Tag Archives: sydney

Cab driver or master chef?

Despite its reputation as a homogenous white country, Australia is incredibly diverse.  It has certainly become more diverse since the white Australia policy is thankfully no longer in force.  Apparently white people like diversity and I suppose we’re no exception.

The immigration rate is greater than the natural population growth, meaning that the number of people relocating from overseas is more than the number of births minus the number of deaths.  Rarely will you find Australians whose family has been here for more than 150 years.  The exception, of course, being the Australian Aborigines who have been here for hundreds of generations.  My great-great grandfather arrived from Glasgow, Scotland in the 1800’s aboard the Loch Marie.  That makes my sister and me 5th generation Australian.

My workplace is amazingly diverse.  I work with people who moved here from India, England, Malaysia, Vietnam, China, South Africa, Iraq, Croatia, Scotland, Hungary, Thailand, Lebanon, Burma, Ecuador and more.  And that’s just a sample from one floor! 

Fortunately, the Howard government’s insistence on assimilation hasn’t led people to abandon their culture.  Opportunities to learn about other cultures are plentiful.  You can go to a festival, try new food at a restaurant, watch a show on SBS,  or chat with a friend.

Or, just grab a taxi.  The fiance took a cab home from the airport earlier this week and his cab driver was Indian. [Side note: Another unique thing about Australia is that passengers usually sit in the front of the cab with the driver.  The fiance tried getting in the front of a cab while we were visiting Boston and the cab driver nearly had a panic attack.]  They got to chatting about cooking and throughout the course of the ride, the driver shared some of his Indian cooking secrets.  The fiance jotted down a recipe and vowed to give it a try.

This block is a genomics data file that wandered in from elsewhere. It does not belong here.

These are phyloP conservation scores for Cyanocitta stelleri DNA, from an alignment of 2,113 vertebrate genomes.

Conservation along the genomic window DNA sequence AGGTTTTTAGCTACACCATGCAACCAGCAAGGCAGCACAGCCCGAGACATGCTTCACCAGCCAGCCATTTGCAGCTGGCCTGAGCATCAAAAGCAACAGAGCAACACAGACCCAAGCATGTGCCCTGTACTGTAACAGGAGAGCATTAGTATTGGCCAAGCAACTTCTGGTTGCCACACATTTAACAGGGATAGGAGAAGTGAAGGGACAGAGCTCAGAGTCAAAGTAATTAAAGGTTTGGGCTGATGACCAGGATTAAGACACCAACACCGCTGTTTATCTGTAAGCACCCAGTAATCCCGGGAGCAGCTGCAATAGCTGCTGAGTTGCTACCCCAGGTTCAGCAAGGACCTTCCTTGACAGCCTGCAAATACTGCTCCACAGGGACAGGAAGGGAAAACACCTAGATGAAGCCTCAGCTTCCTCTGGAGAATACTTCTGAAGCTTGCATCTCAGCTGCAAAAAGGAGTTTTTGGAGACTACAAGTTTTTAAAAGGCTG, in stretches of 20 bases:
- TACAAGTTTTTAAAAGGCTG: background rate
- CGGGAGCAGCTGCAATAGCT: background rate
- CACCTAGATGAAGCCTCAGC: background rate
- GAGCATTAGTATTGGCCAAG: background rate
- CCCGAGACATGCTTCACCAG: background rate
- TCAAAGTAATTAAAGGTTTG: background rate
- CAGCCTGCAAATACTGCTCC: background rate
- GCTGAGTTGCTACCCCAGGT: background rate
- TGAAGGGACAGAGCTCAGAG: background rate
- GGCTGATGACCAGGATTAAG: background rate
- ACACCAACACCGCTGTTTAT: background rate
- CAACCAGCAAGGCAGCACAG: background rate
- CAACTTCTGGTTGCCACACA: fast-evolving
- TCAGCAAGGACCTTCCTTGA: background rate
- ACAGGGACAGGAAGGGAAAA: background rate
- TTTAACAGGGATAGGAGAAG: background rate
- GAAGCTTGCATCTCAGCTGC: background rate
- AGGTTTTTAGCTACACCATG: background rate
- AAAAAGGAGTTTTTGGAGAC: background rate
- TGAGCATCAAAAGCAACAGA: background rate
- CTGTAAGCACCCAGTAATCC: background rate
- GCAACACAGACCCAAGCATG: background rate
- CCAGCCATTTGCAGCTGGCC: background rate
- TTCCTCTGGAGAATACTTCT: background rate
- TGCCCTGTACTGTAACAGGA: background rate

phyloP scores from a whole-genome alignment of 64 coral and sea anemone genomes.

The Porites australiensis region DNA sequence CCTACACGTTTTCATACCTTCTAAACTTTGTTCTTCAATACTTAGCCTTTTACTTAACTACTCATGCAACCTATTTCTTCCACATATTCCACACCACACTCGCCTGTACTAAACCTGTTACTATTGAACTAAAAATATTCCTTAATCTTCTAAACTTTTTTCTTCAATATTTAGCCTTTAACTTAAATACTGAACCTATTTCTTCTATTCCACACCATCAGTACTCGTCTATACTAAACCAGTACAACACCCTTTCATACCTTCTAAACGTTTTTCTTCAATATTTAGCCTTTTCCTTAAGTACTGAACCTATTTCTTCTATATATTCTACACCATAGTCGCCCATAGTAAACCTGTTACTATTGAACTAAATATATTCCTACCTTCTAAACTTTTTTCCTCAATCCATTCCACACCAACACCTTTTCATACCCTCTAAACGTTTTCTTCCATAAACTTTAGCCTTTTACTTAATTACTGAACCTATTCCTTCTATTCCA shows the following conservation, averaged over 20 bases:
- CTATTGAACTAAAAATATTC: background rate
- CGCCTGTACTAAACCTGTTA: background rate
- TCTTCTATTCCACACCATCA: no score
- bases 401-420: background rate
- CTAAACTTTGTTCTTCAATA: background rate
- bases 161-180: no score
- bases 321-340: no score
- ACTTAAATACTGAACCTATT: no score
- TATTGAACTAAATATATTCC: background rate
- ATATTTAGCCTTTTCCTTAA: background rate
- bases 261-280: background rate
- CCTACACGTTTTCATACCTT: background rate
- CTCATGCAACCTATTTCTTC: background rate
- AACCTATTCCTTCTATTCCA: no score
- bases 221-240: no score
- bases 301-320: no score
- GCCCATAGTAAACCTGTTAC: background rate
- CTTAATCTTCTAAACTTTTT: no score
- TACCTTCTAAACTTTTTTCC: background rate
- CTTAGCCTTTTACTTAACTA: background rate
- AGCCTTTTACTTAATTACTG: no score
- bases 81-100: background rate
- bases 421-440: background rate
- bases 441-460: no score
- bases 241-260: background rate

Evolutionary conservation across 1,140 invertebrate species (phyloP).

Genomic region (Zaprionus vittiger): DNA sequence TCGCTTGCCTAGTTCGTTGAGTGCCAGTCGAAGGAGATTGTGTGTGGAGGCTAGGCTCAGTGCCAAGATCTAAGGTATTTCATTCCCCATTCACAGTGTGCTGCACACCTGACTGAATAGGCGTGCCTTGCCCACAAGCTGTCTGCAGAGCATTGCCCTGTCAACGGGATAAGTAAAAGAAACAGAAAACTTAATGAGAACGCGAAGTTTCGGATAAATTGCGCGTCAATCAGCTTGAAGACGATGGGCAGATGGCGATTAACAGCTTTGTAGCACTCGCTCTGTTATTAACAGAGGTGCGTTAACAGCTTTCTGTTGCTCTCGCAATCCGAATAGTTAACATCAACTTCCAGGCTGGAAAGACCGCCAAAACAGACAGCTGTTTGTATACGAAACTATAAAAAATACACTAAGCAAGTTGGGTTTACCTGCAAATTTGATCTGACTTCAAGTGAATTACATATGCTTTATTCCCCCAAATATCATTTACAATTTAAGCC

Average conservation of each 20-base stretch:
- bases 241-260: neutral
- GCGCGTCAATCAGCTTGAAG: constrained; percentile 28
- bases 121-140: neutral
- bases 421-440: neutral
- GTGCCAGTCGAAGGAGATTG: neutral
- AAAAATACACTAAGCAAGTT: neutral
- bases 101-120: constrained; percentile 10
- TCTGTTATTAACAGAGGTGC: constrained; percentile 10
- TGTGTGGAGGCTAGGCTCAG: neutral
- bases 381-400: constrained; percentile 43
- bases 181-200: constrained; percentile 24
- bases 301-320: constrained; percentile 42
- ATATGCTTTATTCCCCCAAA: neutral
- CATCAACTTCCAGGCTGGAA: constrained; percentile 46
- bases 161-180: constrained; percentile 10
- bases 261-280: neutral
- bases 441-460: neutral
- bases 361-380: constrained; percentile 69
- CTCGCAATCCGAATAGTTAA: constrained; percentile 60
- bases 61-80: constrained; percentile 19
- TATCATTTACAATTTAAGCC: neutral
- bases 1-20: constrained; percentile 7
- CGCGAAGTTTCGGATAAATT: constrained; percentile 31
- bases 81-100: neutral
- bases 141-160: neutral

Last night he followed the cab driver’s instructions precisely.  He made the most delicious authentic Indian curry ever!  Thanks for your cooking wisdom random cab driver!  I think we found our new favourite meal.


THE dress!

Last week I decided to get my ass in gear and start running again…after a two month hiatus.  Christmas break left my waist a little larger, my clothes a bit tighter, and my liver in tatters. 

On my way to Centennial Park I happened upon a bridal store that was going out of business.  Baccini and Hill in Woollahra.  The sign on the window said that they were only open on Saturday from 9-5 so I made a mental note to stop by and continued my run.

Saturday while the fiance was playing cricket, I wandered over to the shop to have a look.  When I walked in the door, there were two girls in gorgeous dresses taking photos of each other with their phones.  One girl had on a sleek silver backless number with buttons down the lower back and a jeweled strap across her back from the right shoulder to the left hip.  Her ass looked amazing.  I would have bought it for that fact alone.   The other girl was shorter and curvey.  She looked stunning in a more traditional style dress with a very full skirt.

While the shop girl helped the other ladies I perused the merchandise and picked out two wedding dresses that I thought were pretty.  One was not my style at all, but I’ve been experimenting with different wedding dress styles because I never know what might look good.  Experiment failed, it looked awful.  Lesson learned.

The second dress looked similar to the dress I had picked out at another shop, but hadn’t bought yet.  The dress I picked out earlier from Karen Willis Holmes was stunning, but pricey.  I was prepared to drop $1,500 on a dress but was looking for less costly alternatives.